My actions and thought have not been 100% pure prior to and even while practicing Ananda Marga Tantra throughout the years. When I received Dharma Samiiksa, Baba scolded me in front of a small number of Indian margiis (maybe 6) and He never used foul language. He raised His voice and told me to follow 16 points.

During PC, Baba went over the negative things I had done throughout my life and was very sweet and gentle towards me when I expressed remorse and promised to be an ideal son of Baba. He actually talked about me and my promises in the room as if there were someone or some other beings who were there listening; I still wonder about that part.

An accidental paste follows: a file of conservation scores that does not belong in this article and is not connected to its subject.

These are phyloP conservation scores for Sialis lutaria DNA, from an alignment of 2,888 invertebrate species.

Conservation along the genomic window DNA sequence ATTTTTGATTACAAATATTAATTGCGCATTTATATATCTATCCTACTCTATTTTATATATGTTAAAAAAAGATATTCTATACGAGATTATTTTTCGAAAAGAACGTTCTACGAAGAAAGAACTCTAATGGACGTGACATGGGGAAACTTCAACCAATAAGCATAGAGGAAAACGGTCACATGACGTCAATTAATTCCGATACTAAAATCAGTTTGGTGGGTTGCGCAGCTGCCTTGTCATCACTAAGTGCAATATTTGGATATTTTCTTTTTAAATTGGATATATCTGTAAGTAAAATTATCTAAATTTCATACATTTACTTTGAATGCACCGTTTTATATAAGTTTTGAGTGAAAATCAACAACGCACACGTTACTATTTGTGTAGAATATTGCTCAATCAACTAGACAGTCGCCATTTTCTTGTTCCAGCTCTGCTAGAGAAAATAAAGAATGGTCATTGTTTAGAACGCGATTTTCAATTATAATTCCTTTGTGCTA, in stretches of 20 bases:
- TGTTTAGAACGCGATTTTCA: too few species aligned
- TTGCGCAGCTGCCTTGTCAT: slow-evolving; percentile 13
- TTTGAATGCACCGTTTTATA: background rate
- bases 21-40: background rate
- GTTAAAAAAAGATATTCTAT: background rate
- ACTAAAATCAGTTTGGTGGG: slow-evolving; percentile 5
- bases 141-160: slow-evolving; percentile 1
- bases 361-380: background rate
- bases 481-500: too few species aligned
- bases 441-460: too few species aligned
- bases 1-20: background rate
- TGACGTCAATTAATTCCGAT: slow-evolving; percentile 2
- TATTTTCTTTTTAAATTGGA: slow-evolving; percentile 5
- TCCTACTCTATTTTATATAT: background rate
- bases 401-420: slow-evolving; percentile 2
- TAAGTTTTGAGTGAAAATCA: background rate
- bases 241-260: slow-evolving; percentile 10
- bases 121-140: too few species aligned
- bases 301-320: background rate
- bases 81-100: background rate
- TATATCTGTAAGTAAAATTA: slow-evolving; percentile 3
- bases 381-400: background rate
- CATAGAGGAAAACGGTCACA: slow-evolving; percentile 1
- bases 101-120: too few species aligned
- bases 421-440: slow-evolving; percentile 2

During various reporting sessions with Him, He never called me names or publically humiliated me. Never. I was still not following 16 points 100%.

There are even more private moments with Him that I will not write about at this time, but I will emphatically state He was always thoughtful and caring with me. He would only say positive things about me to other acaryas. That is the Baba I know.

He never, ever verbally abused me in anyway. He used kind, thoughtful, sweet, and encouraging words for me to forget the past and start anew. That is the Baba I have come to know, and not this garbage I am reading in Devashish’s book.

I hope others come public and express their personal observations of Him to debunk the untruthful stories before they get out of hand.

Brotherly Yours,